Venezuela's Hugo Chavez reportedly in coma, on life support

Posted Jan 3, 2013 by JohnThomas Didymus
Reports say that the Venezuelan president Hugo Chavez is in an induced coma and is being kept alive by life support after complications following a cancer surgery. Sources say his Cuban doctors may decide to switch off the life support "at any moment."
US Navy Commander Robert S. Kerno (left) points out some sights to the President of Venezuela  Hugo ...
US Navy Commander Robert S. Kerno (left) points out some sights to the President of Venezuela, Hugo Chavez.
Photo by Martin Maddock, USN
According to GlobalPost, Spanish language newspaper ABC, reports that a team of mostly Russian doctors operated on Chavez in Havana on Dec.11 in a bid to stop the spread of an aggressive form of cancer in his pelvic region. According to the report, the cancer has since the last surgery spread into his lower spine, bladder and other organs, and a respiratory infection has left him in a critical state.
The Spanish language newspaper, ABC, reported on Wednesday that Chavez is in an induced coma and has been placed on life support in an unnamed hospital in Havana. Doctors say they may have to switch off the support machines "at any moment." The sources said Chavez is showing "very weak" signs of life.
However, the ABC report has not been confirmed independently and some news sources have expressed skepticism about the paper's credibility. According to GlobalPost, its correspondent in Havana, Nick Miroff, said the truth about the situation is unclear. The correspondent said: "His true condition is a Venezuelan state secret, so until the state gives more information, we probably won't really know how Chavez is doing or if any of this stuff is true." He cast doubt on ABC's reliability, citing a previous inaccurate report about the "imminent death" of Fidel Castro. Miroff said: "The right-leaning ABC hasn't been a particularly reliable source of information from Cuba in the past... Still, no one doubts Chavez's health is precarious, as Venezuelan officials acknowledge."
There has been tension in Venezuela in the past week with rumors and speculations about Chavez's death. Many Venezuelans have expressed dissatisfaction with the lack of information. The country's Vice President Nicolas Maduro, whom Chavez officially named his successor in December after news that his cancer had returned, has denied the story that Chavez is in a coma, but he failed to provide detailed information. In remarks he made at the end of a televised interview, he claimed that Chavez was conscious. He told Venezuelans to ignore the gossips, rumors and speculations that were being spread by the "enemies of Venezuela." However, he admitted that Chavez faces "a complex and delicate situation."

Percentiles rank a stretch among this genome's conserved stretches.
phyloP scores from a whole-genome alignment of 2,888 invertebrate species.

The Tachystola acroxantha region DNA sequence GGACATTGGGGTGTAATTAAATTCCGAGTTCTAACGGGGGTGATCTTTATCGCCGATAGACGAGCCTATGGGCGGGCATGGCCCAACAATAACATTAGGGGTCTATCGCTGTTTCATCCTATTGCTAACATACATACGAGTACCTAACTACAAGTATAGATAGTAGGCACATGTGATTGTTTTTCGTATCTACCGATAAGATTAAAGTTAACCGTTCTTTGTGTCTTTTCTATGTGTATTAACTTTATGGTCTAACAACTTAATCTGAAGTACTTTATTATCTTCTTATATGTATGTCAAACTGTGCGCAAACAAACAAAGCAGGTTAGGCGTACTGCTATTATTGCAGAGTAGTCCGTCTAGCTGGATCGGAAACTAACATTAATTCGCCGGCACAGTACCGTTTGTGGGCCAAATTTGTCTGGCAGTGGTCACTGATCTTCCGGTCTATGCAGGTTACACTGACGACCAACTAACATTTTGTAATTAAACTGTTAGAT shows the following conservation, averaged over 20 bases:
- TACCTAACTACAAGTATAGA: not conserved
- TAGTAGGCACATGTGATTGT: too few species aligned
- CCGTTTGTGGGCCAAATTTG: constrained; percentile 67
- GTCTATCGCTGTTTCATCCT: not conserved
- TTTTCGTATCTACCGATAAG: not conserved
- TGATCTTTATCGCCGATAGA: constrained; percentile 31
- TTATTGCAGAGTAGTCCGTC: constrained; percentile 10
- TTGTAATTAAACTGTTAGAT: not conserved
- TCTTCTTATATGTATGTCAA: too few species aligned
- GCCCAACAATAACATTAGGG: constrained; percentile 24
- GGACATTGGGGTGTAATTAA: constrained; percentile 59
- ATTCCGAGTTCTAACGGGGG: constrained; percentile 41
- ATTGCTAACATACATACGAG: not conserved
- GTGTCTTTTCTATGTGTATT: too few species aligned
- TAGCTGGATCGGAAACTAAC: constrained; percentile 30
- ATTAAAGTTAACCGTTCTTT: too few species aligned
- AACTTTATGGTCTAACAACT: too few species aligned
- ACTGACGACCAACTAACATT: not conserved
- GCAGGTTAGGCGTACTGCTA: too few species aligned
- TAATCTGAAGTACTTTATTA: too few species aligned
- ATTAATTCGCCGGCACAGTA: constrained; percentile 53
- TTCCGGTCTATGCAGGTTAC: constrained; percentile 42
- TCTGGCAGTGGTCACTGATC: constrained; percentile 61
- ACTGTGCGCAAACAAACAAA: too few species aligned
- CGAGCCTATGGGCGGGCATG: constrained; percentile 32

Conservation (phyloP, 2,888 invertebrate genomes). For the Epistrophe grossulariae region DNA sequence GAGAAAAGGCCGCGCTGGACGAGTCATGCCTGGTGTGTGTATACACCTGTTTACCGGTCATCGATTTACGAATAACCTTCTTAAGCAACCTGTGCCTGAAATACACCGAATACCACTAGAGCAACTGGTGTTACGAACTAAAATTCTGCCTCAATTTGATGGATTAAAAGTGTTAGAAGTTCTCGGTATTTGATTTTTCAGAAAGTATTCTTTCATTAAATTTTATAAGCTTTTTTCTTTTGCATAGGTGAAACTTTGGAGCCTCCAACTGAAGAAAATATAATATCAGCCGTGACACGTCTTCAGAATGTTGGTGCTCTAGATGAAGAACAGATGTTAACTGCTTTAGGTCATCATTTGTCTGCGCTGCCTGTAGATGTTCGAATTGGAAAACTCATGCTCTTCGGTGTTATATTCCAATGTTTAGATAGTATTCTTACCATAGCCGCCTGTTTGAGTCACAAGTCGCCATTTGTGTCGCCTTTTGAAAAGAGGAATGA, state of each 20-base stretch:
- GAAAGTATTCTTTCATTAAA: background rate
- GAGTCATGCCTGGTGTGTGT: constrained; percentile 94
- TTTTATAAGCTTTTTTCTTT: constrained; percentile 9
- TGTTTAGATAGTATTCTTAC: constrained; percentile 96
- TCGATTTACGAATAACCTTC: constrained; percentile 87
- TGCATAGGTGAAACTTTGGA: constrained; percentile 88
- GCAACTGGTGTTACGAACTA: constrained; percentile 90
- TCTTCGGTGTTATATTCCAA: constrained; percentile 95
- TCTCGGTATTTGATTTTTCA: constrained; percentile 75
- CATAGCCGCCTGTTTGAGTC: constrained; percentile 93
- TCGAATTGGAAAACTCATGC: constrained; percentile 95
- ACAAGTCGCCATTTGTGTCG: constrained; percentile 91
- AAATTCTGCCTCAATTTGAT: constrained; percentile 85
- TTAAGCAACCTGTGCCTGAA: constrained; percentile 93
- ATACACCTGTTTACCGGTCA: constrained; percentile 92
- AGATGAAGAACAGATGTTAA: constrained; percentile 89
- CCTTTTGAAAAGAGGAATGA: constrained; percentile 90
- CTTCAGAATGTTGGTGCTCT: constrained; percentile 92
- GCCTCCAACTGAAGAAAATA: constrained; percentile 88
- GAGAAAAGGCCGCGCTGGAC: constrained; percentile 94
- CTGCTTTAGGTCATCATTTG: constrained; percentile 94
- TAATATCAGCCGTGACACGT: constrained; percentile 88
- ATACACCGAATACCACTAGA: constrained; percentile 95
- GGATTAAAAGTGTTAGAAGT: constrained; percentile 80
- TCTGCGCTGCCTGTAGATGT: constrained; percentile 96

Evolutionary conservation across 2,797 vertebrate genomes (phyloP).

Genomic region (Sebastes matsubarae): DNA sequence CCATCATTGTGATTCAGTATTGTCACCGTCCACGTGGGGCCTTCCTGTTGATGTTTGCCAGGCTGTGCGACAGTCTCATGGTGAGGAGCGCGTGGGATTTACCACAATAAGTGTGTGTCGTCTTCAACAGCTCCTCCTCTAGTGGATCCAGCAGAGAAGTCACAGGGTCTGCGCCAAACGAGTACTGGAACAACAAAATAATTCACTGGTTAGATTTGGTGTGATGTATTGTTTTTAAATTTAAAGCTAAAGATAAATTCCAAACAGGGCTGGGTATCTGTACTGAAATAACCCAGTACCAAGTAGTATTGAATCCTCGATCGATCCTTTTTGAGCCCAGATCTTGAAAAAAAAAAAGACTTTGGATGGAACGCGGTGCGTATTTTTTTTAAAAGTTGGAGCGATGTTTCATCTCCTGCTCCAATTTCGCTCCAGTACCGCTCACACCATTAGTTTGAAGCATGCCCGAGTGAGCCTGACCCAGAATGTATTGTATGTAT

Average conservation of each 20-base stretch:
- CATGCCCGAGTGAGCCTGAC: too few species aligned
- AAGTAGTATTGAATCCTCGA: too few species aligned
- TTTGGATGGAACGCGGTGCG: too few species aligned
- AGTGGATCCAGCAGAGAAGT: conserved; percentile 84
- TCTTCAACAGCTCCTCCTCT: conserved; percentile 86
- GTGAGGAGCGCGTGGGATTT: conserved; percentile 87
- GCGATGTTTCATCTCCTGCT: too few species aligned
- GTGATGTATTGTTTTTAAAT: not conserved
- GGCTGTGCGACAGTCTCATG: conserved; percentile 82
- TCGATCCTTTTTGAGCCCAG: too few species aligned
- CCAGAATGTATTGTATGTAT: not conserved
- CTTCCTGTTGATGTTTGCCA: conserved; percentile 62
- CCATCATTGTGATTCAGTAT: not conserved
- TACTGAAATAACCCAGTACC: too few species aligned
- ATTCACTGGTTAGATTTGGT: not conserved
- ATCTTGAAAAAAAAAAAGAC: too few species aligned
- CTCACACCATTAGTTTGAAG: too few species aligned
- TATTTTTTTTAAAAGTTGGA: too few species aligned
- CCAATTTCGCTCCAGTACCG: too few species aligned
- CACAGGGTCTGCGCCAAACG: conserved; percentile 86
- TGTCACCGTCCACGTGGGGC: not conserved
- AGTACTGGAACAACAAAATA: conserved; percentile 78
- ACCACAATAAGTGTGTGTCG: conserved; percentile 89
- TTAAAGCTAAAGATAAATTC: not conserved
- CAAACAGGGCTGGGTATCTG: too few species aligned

Maduro said that when he talked with the president, he seemed to have "the same strength as always." He said: "He (Chavez) is totally conscious of the complexity of his post-operative state and he expressly asked us... to keep the nation informed always, always with the truth, as hard as it may be in certain circumstances."
The Daily Mail reports Maduro said: "All the time we've been hoping for his positive evolution. Sometimes he has had light improvements, sometimes stationary situations."
Chavez's political opponents have also criticized the government for not dealing with the rumors by releasing full information. They have demanded that the government release a full medical report.
Chavez has been fighting an aggressive form of pelvic cancer since June 2011. He has had previous surgeries but he has refused to give precise details about his illness. On December 8, soon after he won re-election, Chavez announced that his cancer had come back.
Many Venezuelans now believe it is unlikely that Chavez will be sworn in for his fourth term on January 10. UPI reports that the National Assembly President Diosdado Cabello, said the swearing-in could be postponed if Chavez is unable make it on January 10 for the ceremony. But opposition leaders say that would be unconstitutional.
While government officials argue that the Constitution makes no provisions for what happens if a president-elect cannot begin his term, opposition leaders have said that the Constitution says that in the case of an "absolute absence" of the president, fresh elections must be held within 30 days.